Hence, there are two areas that skaters need to work on: skills and stamina. In terms of skills, it’s not enough to just stay on your feet. Judges will look for how well you execute each element: skating on one of the two edges of the blade, not kicking up too much ice on jump landings and other footwork, and so on and so forth. Yurio’s messy footwork in his step sequence at the end shows that he was not really in control of his skate; in contrast, Yūri’s final spin is still pristine, and his hand movements during it deliberate and precise. The judges also look at the complexity of the smaller pieces—such as spread eagles, cross-overs and twizzles—that skaters use to connect the elements. The more difficult these transitions are, the higher the points awarded. And of course, there are more subjective elements to consider, such as the composition of the programs and the interpretation of the music.1
|Yūri’s spread eagle, a reasonably difficult entry into his triple axel.|
The impact of stamina is less obvious, but arguably just as important. For the sake of comparison, short and long figure skating programs can probably be likened to short- and middle-distance events in athletics. Hence, skaters are often exhausted at the end of their programs—if you watch some of Yuzuru Hanyu’s free skates from a few years ago, he was often gasping for breath even as he acknowledged the audience for their support. This is significant for performance and interpretation, for, as dancers would know, it is incredibly hard to move deliberately and gracefully when one is fatigued. Given the greater difficulty of jumps, transitions and other skating elements as well as the longer length of the free program, it’s not unusual to see skaters take a few seasons to get accustomed to the demands of rising from one level to the next, as Yurio is doing in Yuri!!! on ICE.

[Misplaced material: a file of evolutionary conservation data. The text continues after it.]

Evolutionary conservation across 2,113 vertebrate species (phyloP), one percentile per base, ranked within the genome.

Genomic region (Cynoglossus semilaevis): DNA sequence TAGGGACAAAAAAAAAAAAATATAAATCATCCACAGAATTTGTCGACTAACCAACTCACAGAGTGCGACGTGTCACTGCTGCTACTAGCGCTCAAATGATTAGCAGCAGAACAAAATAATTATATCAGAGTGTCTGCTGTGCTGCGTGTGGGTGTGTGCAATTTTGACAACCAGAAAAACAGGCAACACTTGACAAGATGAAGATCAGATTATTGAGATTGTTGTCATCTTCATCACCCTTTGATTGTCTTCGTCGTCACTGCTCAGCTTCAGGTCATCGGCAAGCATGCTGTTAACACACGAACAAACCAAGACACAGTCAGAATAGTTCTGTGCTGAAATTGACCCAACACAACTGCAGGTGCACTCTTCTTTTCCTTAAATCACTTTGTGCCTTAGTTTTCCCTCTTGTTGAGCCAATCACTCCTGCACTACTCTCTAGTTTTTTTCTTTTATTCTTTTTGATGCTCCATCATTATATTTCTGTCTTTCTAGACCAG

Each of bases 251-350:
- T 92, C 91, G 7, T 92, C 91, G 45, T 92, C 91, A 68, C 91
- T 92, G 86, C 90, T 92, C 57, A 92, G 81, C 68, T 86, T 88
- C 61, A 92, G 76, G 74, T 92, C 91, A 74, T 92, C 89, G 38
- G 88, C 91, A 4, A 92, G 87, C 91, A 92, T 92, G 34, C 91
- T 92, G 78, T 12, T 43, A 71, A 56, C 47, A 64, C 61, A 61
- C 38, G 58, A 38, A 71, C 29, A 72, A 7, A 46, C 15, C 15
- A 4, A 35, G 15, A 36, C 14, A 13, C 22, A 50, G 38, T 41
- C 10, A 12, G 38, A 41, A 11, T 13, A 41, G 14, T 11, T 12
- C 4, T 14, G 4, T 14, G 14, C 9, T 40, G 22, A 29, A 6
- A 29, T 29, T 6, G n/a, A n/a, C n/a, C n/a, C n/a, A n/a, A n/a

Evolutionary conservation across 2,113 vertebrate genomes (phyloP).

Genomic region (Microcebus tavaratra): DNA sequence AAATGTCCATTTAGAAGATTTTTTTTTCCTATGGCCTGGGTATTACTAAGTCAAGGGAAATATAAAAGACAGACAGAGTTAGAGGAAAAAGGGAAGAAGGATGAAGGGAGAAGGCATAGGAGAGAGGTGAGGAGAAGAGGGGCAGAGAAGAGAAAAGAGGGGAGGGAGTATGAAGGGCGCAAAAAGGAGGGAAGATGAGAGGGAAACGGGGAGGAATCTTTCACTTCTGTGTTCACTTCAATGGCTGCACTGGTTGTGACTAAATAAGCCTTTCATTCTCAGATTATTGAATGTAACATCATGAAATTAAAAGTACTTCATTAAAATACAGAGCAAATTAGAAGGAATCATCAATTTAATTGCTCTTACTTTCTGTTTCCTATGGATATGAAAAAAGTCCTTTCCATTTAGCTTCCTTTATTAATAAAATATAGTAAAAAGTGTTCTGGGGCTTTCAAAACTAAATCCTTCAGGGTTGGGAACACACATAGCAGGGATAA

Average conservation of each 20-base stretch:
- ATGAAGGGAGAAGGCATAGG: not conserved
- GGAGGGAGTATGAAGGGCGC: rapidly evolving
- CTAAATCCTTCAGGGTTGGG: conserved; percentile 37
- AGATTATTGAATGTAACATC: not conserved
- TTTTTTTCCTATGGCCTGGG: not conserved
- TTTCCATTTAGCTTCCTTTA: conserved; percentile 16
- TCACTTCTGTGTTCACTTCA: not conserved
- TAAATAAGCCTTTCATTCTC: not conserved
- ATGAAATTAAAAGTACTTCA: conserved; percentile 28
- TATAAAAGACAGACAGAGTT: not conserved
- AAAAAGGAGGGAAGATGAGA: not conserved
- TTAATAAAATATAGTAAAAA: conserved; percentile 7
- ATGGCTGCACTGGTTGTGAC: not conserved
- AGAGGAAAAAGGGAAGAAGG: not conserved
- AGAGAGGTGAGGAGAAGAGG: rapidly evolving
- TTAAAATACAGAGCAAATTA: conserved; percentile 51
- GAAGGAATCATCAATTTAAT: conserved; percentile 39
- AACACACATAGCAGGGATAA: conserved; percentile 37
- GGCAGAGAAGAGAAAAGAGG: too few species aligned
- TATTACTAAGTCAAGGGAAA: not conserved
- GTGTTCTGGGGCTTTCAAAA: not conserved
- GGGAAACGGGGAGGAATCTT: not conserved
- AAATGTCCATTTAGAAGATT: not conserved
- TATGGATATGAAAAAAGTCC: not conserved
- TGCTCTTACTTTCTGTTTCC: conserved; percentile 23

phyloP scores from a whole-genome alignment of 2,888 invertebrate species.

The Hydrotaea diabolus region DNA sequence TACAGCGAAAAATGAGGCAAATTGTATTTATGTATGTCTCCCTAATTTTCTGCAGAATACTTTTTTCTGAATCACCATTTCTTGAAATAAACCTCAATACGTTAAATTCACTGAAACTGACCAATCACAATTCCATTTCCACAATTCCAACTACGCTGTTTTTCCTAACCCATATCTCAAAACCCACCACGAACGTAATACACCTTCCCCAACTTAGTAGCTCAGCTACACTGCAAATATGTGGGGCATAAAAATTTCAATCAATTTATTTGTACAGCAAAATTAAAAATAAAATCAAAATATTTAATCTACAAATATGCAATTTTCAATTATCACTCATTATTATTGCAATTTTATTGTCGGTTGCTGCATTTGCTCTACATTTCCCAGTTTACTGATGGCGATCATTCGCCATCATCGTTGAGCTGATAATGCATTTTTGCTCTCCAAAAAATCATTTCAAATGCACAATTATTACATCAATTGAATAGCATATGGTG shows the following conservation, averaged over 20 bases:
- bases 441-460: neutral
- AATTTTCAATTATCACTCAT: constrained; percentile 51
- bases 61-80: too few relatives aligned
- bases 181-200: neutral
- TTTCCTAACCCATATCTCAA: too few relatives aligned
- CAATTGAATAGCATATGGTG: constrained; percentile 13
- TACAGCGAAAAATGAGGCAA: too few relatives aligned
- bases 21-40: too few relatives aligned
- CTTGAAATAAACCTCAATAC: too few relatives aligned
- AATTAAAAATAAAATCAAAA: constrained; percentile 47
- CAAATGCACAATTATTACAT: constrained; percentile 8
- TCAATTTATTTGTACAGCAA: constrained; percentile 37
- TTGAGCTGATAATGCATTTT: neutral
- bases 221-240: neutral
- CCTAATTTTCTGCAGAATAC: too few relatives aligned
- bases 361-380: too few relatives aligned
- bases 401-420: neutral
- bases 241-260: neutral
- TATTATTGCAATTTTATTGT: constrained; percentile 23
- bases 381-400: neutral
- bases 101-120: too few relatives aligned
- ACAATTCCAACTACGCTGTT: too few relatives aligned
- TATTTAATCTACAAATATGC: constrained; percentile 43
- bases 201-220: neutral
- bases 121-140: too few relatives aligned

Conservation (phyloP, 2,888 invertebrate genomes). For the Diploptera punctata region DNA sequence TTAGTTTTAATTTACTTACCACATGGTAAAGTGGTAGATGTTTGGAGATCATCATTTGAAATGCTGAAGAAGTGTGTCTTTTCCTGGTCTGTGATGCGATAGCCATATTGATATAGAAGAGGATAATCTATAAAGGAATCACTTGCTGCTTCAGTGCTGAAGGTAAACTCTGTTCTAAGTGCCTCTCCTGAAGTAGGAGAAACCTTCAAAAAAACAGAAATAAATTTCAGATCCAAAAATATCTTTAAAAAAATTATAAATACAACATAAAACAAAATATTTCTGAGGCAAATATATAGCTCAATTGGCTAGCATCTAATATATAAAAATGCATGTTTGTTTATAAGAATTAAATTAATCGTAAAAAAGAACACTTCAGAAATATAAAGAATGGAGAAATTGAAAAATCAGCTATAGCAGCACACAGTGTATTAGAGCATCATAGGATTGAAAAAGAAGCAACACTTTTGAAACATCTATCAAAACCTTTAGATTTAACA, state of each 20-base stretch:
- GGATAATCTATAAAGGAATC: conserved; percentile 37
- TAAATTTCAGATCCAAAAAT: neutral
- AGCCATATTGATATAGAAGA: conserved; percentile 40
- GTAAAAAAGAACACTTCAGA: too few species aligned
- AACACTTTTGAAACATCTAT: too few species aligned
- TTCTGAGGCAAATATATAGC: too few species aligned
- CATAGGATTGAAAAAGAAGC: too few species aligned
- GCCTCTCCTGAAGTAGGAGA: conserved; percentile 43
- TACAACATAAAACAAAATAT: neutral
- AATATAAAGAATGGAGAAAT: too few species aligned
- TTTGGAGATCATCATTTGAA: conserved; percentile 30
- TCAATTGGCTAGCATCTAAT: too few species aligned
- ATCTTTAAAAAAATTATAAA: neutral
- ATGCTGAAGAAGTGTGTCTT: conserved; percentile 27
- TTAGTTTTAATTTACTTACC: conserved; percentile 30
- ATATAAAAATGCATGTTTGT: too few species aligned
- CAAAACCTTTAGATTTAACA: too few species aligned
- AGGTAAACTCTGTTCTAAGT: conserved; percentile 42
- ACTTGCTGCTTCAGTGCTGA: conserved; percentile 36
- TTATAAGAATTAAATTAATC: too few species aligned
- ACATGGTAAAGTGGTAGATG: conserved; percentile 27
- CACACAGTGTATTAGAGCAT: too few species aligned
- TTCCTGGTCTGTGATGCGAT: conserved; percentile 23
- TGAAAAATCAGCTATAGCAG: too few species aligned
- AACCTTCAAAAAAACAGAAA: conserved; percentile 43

Let’s turn now an overview of what’s involved in figure skating choreography. Depending on the level of skating (novice => junior => senior), the competitive season spans from August/September through to March/April. During each season, each individual or pair/dance couple performs one short program and one long program in the competitions they enter. Occasionally, they will rework a program they’ve used before, but most of the time, they work with their coaches and choreographers to develop something new. These two programs are usually pretty rough around the edges at the start of the season, but the broad aim is to polish them up and peak for the World Championships in late March.